Meiosis is the process by which diploid cells divide to produce haploid daughter cells. In humans, each diploid cell contains 46 chromosomes, half from the mother and half from the father. Following meiosis, the resulting haploid eggs or sperm only contain 23 chromosomes; however, each of these chromosomes contains a unique combination of parental information that results from the meiotic process of crossing over.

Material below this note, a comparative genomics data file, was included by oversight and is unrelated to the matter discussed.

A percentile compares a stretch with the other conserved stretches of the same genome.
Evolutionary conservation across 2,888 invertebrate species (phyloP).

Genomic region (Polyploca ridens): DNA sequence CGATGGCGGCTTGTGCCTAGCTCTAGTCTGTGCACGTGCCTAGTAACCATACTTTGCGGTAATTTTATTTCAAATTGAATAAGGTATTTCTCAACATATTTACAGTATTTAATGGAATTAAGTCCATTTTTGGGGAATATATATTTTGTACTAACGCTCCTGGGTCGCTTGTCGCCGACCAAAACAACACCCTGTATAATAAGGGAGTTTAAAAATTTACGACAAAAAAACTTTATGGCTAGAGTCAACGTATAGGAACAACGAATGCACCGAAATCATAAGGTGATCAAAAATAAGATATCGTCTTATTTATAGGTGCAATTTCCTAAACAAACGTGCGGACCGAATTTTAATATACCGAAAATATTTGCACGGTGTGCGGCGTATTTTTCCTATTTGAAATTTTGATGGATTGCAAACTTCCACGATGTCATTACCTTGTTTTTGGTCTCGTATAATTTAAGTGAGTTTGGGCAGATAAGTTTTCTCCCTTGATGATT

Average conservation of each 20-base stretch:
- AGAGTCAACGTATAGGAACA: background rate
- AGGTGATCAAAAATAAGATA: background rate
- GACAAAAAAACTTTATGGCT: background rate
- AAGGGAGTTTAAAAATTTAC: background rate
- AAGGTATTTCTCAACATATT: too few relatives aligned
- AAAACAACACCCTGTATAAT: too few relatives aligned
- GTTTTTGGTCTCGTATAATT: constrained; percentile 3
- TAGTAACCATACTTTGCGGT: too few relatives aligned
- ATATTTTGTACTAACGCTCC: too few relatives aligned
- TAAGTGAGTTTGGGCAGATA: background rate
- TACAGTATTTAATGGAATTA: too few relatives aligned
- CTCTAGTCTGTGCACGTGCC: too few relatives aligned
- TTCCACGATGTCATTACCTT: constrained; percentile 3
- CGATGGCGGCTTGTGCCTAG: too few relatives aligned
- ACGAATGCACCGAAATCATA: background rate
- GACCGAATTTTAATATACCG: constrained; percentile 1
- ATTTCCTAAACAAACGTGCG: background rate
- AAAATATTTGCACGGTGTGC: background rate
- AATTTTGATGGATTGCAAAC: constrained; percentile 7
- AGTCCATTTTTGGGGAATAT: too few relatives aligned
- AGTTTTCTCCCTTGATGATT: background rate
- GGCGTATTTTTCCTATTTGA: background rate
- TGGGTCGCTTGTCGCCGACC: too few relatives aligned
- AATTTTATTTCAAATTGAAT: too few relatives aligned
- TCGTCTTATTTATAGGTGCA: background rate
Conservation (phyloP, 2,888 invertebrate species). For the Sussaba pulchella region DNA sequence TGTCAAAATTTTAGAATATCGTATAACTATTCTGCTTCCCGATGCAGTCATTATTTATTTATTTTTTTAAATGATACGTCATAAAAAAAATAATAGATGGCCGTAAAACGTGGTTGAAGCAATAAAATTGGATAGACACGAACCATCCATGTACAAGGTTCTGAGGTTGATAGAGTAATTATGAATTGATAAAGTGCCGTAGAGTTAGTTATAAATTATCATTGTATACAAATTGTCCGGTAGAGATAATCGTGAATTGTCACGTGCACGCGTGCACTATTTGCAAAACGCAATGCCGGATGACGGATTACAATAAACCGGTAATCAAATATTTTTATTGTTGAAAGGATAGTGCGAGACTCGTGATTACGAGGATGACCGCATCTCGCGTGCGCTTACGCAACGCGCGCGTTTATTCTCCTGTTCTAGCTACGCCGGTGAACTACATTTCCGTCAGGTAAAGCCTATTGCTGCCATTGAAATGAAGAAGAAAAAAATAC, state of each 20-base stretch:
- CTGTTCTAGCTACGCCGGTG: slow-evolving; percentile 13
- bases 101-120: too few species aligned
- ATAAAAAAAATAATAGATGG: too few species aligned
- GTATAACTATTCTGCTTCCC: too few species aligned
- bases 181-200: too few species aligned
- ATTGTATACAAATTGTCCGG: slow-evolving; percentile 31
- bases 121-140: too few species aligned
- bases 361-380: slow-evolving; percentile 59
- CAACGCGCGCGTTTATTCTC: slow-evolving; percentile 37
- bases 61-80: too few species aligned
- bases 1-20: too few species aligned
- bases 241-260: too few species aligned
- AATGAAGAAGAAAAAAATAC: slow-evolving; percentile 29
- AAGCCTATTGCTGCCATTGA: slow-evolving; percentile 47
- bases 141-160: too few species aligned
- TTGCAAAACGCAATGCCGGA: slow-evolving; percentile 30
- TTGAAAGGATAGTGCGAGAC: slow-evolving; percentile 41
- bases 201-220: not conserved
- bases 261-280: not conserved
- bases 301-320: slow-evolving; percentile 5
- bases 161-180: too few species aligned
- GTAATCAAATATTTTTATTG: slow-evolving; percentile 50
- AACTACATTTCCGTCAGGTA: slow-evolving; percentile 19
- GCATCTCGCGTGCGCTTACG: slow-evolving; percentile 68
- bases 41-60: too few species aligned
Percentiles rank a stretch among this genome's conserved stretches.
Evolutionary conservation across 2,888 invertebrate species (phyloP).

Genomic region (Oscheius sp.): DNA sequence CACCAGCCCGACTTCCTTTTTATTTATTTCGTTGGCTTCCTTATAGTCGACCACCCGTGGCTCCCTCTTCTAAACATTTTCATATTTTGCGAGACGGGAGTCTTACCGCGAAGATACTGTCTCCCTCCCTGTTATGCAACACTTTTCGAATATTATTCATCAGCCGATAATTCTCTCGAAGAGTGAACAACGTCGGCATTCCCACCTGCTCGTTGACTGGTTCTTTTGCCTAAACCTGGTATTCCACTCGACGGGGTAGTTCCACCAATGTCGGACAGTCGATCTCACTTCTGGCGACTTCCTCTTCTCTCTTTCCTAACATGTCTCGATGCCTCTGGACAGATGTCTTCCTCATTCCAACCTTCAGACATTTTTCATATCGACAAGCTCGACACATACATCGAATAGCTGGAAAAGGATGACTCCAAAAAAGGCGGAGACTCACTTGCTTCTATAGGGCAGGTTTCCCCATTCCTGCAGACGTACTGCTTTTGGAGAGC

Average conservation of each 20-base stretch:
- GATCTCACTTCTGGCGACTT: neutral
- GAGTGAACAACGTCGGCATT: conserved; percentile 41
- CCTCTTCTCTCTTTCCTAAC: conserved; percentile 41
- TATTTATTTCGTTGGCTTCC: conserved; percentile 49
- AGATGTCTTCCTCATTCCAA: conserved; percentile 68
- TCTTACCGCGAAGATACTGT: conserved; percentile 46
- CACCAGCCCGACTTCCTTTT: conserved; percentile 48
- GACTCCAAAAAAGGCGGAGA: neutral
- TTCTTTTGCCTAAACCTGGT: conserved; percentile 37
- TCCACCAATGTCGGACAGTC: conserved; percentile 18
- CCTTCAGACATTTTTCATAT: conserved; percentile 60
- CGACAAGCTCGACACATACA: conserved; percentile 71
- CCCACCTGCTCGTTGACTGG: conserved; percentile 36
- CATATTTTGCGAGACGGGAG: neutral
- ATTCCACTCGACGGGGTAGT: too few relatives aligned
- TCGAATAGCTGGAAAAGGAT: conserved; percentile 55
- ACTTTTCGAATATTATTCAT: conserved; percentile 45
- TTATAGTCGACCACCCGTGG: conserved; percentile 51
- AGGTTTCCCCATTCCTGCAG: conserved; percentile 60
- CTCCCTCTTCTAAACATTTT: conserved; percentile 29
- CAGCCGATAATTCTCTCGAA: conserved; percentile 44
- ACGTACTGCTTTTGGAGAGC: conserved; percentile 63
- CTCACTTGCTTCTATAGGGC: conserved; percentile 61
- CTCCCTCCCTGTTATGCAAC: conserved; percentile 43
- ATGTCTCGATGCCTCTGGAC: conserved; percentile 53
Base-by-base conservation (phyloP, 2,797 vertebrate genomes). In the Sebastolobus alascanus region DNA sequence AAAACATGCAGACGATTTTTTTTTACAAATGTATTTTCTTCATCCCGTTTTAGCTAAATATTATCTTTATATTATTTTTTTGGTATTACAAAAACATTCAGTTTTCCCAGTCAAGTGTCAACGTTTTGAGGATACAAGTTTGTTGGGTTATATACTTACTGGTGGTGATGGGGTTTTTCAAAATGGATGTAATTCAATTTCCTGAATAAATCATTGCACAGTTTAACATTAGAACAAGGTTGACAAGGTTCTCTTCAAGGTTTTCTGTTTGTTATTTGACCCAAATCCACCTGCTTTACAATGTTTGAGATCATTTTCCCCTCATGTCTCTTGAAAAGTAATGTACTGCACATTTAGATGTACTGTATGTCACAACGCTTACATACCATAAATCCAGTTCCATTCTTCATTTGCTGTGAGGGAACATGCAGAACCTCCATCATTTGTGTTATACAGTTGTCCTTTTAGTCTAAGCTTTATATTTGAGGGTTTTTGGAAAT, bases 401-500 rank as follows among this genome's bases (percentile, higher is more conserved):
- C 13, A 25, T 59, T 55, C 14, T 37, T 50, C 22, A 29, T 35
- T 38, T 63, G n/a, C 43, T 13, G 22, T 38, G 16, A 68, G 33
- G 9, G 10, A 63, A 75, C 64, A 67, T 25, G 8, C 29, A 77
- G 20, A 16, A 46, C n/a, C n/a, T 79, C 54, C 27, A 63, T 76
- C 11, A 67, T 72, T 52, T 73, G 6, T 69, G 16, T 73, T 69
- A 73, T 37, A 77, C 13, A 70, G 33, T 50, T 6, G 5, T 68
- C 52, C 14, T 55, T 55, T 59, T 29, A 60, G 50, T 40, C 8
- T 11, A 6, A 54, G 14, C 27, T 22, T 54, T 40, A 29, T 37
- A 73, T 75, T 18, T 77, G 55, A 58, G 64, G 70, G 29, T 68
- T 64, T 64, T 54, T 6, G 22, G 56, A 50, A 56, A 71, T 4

Although meiosis shares similarities with mitosis—both rely on microtubules to partition chromosomes to opposite sides of a cell, which then divides to form a daughter cell pair—meiosis is only observed in the sex organs, while mitosis occurs in other tissue types of the body. In addition, the cells resulting from mitosis are genetically indistinguishable (save for random mutations) from their predecessor: crossing over does not occur, and all the daughter cells are diploid. In contrast, meiosis produces four cells that not only have half the number of chromosomes from their predecessor, but they also contain unique combinations of genetic material. No two meiotic products are identical, which helps account for the appearance and personality differences often seen between siblings in the same family.
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